[Tutor] string integers?
d at davea.name
Sun Feb 12 15:51:59 CET 2012
On 02/12/2012 08:25 AM, William Stewart wrote:
> I am trying to get 2 string variables and 2 integer variables to be able to be multiplied
> can anyone tell me what I did wrong
> str1 = raw_input("Type in a String: ")
> str2 = raw_input("Type in a String: ")
> int1 = raw_input("Type in a integer variable: ")
> int2 = raw_input("Type in a integer variable: ")
> print str1 + str2 + int1 + int2
> import math
> print str1, "*", str2, "*", int1, "*"int2 "=", str1, * str2, * int1 * int 2
> and it wont let me write int2
> I know this may look stupid to most people but I am just new at this so dont laugh :)
That's who this list is targeted at, people who are just learning
Python. Are you new to programming, or just to Python? Anyway, welcome
to Python-Tutor list.
If these 7 lines are in a file, and you try to run them, you get a
specific error, pointing to a specific line. When asking questions
about Python error messages, please post the actual message, as it
generally contains lots of clues as to what's wrong.
davea at think:~/temppython$ python william.py
File "william.py", line 7
print str1, "*", str2, "*", int1, "*"int2 "=", str1, * str2, *
int1 * int 2
SyntaxError: invalid syntax
So now we both know the error is a syntax error, and it occurs on line
7, which is conveniently redisplayed with a caret pointing at where the
error was discovered (notice that in many email systems a proportional
font may hide the correct column. So trust what you saw on your own
terminal window). Sometimes the actual syntax error is a few characters
earlier, but this is as fine-tuned as most compilers can manage.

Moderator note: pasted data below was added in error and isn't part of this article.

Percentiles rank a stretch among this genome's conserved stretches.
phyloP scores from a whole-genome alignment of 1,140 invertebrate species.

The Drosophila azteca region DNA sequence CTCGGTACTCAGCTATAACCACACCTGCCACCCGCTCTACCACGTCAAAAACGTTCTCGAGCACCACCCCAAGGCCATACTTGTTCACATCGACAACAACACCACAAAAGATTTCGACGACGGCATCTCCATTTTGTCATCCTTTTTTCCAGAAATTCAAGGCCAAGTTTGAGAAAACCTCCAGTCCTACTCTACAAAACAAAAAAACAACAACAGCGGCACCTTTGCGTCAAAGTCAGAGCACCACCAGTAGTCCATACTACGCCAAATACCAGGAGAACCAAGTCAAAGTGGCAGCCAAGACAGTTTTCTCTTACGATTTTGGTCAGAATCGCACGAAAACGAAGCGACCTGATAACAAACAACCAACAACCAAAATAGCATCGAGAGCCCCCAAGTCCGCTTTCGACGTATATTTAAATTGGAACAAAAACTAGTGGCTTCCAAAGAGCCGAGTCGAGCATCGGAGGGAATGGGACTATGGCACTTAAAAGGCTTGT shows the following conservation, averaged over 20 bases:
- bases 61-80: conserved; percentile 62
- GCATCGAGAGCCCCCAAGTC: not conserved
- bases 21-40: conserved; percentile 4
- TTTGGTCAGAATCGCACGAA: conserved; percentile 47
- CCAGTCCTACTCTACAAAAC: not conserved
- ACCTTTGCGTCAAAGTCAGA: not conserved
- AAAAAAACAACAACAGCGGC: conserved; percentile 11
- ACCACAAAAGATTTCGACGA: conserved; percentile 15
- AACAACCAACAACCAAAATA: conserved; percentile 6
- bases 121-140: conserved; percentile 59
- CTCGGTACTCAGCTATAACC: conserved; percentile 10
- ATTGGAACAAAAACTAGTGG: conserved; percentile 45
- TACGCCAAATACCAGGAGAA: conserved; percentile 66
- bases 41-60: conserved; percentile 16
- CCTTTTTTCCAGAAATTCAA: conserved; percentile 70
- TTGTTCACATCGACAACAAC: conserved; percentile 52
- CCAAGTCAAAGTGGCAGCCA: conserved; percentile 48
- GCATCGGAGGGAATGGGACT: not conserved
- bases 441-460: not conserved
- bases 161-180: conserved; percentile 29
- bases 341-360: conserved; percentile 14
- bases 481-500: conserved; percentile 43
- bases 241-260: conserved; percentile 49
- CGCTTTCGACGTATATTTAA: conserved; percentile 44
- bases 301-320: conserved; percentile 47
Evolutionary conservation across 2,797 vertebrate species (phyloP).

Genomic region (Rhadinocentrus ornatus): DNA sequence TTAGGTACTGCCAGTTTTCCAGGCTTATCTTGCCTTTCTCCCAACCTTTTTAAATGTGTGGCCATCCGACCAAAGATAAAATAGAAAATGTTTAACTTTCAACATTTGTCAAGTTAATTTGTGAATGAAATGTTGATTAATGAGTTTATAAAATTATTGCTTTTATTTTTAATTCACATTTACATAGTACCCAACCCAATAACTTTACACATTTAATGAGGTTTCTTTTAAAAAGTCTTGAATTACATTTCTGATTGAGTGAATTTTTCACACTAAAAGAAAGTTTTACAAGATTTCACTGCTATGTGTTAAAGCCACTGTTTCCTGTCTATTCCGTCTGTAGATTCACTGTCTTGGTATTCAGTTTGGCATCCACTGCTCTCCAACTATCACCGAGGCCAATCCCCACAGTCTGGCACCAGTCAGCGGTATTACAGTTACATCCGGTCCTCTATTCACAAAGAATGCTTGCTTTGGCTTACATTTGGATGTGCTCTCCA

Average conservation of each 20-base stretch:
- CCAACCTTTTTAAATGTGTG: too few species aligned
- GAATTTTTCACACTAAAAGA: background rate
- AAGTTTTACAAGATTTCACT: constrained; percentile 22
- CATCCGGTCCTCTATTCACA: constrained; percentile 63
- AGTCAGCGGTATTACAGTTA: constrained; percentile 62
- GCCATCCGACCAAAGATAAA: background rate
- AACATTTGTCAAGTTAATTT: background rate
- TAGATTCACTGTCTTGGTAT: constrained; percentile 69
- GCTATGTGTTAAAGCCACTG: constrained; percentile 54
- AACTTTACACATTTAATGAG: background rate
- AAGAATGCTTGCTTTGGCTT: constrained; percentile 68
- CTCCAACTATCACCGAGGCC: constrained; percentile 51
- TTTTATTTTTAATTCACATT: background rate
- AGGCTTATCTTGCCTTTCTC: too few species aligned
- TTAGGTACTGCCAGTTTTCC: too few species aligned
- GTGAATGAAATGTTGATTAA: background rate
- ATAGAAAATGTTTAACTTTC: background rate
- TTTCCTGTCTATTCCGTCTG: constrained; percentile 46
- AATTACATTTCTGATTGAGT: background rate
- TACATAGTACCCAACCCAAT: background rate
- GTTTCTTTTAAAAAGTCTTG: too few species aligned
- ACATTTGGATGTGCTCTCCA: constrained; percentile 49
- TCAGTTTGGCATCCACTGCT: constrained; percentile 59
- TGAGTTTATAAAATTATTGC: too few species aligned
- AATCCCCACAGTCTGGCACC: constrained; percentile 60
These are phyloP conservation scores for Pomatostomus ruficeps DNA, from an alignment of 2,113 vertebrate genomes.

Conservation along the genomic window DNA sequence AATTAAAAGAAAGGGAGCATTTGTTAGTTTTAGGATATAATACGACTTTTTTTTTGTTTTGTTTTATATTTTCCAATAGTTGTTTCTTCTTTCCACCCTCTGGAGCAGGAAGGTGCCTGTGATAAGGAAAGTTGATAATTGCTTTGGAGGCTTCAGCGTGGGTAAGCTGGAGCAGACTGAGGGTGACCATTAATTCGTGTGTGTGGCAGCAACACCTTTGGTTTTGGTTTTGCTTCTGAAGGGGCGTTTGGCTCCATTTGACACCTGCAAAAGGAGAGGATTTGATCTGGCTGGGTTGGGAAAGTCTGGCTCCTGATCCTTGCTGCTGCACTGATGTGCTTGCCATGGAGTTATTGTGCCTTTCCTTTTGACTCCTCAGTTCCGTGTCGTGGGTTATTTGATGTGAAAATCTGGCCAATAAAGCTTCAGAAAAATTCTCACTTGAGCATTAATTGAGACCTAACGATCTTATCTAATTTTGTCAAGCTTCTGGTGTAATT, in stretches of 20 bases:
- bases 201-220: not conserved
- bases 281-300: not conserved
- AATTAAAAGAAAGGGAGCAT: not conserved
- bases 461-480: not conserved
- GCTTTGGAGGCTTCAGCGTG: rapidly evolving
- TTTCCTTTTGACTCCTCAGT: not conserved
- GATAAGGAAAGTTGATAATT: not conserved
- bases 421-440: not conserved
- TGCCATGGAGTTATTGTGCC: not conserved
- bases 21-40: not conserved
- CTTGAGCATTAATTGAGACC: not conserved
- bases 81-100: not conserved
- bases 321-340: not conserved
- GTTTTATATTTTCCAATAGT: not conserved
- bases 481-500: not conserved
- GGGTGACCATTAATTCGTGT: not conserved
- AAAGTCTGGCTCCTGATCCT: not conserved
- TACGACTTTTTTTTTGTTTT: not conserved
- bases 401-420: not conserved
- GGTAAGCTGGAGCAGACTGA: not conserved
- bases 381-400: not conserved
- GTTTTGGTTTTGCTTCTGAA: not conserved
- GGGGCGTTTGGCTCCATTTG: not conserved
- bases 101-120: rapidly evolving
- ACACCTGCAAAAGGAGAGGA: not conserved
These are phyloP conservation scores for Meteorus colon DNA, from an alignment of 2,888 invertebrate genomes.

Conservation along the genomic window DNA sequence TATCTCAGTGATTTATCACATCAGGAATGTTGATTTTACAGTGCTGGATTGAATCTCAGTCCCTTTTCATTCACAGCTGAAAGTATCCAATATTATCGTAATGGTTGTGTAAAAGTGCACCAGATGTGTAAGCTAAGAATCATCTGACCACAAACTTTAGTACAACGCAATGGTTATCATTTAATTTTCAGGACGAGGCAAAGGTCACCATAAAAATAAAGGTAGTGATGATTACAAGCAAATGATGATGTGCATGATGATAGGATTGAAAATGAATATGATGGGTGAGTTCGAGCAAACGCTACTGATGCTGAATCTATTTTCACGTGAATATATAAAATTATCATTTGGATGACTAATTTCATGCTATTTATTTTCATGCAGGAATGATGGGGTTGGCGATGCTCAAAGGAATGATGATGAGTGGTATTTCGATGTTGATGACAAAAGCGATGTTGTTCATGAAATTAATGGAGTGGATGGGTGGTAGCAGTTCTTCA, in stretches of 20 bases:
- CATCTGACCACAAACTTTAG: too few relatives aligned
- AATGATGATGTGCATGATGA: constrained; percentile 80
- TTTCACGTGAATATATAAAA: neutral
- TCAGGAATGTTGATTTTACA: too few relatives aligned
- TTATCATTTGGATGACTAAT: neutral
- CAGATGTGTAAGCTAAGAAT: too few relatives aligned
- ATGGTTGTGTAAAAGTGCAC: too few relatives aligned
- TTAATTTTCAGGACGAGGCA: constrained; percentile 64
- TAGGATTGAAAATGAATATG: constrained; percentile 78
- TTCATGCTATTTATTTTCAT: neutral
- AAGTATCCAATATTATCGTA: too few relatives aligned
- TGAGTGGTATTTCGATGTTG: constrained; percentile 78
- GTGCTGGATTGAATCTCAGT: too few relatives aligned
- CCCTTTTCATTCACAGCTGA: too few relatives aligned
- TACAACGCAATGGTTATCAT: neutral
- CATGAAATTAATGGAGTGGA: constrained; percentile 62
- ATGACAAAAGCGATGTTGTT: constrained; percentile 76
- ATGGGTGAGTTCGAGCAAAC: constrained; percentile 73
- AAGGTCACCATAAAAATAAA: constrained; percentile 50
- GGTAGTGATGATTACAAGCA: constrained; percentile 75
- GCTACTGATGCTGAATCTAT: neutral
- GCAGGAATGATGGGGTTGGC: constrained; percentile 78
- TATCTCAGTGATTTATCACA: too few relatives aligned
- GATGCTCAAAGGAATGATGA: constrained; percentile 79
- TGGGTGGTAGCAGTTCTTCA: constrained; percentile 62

That print line has 4 errors that I can immediately spot, and the
compiler told you about the first one. That error was in omitting the
comma before the first occurrence of the variable int2. You butted a
string literal right up to a variable name, with no operator between.
My usual advice when seeing a beginner with a complex line that gives a
syntax error is to see if you can replace it by a few simpler lines.
Then the error might be more obvious. So use several print lines. So
what if the output isn't quite right; you have some more debugging to
do before you'll even see that output.
Now let me ask you, how is str1 any different from int1 ? Python does
not have typed variables, and it certainly pays no attention to the
spelling of a name to guess what it's intended to hold. The same name
str1 can hold a string one time, an integer another time, a list yet
another. The only way you're going to get those 3rd and 4th lines to
make integer objects is to convert the string that raw_input() returns
into an integer. So use
int1 = int(raw_input("xxxxx"))
The next problem will probably be easier for you to spot, but if not,
remember to post the full error message, not some summary of it.
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